Popular political continuity in urban England, 1867-1918: the case studies of Bristol and Northampton.
PhD thesis, University of Nottingham.
This thesis examines the transition between working-class radicalism and labour politics in two provincial English constituencies, Bristol and Northampton, between 1867 and 1918. By combining local case studies with a textual analysis of empirical material and a conceptual approach to ideology, it offers fresh insights into popular political change in late nineteenth- and early twentieth-century Britain.
Its central argument is that, contrary to the prevailing historiography on labour politics and identity, a distinctive sense of class could shape working-class radical and labour strategies, languages, identities, and ideologies continuously between 1867 and 1918. In particular, it demonstrates that before the mid-1880s, working-class radical activists in Bristol and Northampton exhibited a non-adversarial sense of class that shaped their perceptions of the social order, their interpretations of radical ideology, and their relationships with both mainstream liberals and middle-class radicals.
It also suggests that while working-class radicals came to use 'labour' to describe themselves and their organisations from the mid-1880s, this was primarily a rhetorical move rather than one reflecting a substantive change in their political identity. Over the next thirty years, labour activists in both Bristol and Northampton remained fiercely committed to the dominant strategy, the non-conflictual conception of class, and the political ideology that had long shaped local working-class radical traditions. In these constituencies, the Victorian tradition of working-class radicalism left an indelible mark on twentieth-century labour politics.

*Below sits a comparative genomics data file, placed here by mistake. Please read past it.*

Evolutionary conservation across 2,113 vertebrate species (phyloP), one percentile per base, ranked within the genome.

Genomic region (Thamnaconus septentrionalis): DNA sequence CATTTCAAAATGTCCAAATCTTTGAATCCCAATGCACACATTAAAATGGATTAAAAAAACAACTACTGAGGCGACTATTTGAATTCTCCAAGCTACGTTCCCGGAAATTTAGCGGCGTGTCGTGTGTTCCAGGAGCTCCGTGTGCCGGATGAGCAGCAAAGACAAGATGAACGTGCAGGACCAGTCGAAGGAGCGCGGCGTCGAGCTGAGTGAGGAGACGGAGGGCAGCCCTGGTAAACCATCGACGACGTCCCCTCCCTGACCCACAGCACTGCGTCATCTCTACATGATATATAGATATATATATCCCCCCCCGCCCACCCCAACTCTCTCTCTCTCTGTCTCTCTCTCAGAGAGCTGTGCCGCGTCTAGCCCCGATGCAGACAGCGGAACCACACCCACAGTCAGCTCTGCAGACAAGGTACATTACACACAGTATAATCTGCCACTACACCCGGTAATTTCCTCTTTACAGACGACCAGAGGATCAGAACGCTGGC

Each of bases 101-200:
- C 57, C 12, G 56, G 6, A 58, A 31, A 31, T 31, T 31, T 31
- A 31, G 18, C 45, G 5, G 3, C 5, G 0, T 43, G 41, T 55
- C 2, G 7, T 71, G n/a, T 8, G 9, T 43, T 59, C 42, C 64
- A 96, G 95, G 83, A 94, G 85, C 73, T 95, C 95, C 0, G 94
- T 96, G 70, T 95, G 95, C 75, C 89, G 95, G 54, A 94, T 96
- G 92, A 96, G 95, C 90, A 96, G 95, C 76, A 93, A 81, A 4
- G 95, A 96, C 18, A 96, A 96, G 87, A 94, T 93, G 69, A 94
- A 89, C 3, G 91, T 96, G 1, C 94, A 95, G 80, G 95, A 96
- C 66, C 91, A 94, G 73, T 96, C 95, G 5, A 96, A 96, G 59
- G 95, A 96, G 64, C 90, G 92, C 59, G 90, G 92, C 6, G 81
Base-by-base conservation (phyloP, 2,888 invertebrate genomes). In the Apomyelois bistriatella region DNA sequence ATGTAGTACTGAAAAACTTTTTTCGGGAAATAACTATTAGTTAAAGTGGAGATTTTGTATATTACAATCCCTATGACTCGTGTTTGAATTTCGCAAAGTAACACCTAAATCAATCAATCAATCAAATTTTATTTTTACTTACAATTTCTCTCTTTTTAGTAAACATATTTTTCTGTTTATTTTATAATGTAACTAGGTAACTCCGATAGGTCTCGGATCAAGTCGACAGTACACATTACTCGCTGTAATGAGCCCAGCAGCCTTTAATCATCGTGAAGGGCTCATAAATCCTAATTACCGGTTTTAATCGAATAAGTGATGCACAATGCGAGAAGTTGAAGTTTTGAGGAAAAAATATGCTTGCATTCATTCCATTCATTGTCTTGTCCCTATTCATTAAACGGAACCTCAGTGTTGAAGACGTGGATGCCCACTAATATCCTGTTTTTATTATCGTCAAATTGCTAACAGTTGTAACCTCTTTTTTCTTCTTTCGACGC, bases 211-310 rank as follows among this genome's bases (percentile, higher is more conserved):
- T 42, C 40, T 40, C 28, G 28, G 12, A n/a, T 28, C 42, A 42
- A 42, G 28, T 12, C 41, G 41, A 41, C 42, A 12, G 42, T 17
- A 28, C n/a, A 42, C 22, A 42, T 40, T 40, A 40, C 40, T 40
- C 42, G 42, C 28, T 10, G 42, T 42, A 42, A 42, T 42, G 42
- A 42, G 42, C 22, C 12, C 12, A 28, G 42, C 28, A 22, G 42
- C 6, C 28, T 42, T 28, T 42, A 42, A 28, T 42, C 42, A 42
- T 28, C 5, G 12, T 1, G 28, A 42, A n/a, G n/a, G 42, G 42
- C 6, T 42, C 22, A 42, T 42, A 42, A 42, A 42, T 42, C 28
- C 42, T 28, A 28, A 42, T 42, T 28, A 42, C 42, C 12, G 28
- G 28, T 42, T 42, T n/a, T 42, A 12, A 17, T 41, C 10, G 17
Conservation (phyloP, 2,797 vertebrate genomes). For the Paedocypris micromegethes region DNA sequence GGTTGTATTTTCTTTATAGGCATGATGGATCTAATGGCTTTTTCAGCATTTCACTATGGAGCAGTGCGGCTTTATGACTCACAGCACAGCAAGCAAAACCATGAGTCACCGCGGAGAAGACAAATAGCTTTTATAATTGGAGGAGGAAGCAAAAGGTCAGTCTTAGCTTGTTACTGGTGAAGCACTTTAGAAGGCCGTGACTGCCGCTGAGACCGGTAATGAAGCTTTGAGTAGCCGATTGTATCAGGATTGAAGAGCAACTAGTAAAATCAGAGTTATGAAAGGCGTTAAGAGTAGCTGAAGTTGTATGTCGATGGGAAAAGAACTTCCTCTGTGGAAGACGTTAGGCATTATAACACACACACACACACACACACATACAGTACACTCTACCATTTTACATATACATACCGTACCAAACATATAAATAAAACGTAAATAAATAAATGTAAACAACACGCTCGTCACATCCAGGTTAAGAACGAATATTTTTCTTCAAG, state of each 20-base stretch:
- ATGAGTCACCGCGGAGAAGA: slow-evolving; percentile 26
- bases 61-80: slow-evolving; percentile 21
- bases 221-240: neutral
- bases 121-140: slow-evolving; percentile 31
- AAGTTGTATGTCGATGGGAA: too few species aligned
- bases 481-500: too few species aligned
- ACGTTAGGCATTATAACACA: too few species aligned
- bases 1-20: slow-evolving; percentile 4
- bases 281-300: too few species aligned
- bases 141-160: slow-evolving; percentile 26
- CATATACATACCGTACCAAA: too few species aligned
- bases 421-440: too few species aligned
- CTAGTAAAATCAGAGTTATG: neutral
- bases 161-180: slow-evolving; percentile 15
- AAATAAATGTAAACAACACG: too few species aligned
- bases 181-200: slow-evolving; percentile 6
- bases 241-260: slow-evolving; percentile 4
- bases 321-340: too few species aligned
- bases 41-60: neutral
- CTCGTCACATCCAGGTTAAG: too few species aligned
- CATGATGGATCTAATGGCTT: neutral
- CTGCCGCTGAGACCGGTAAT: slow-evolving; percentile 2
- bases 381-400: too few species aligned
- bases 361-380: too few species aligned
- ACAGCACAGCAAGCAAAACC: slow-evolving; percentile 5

This study has important implications for our understanding of political and ideological change in modern Britain. Firstly, confirming the existence of a decidedly working-class radical movement makes it easier to understand the rise of a class-based labour politics in late Victorian Britain without having to account for either discontinuities in popular politics or the re-emergence of a dormant class consciousness within the British working class. Secondly, establishing a line of continuity between working-class radicalism and later labour politics helps us to explain some of the tensions that characterised progressive politics in the Edwardian era. Finally, seeing working-class radicalism as a distinctive ideology with its own conceptual framework enriches our understanding of non-liberal progressive thought in the late nineteenth and early twentieth century.
Thesis (University of Nottingham only)
||History, Radicalism, Labour, Popular politics, Continuity, Change
||D History - General and Old World > DA Great Britain
J Political science > JA Political science (General)
||UK Campuses > Faculty of Arts > School of Humanities
||27 Jul 2016 08:33
||13 Sep 2016 17:51
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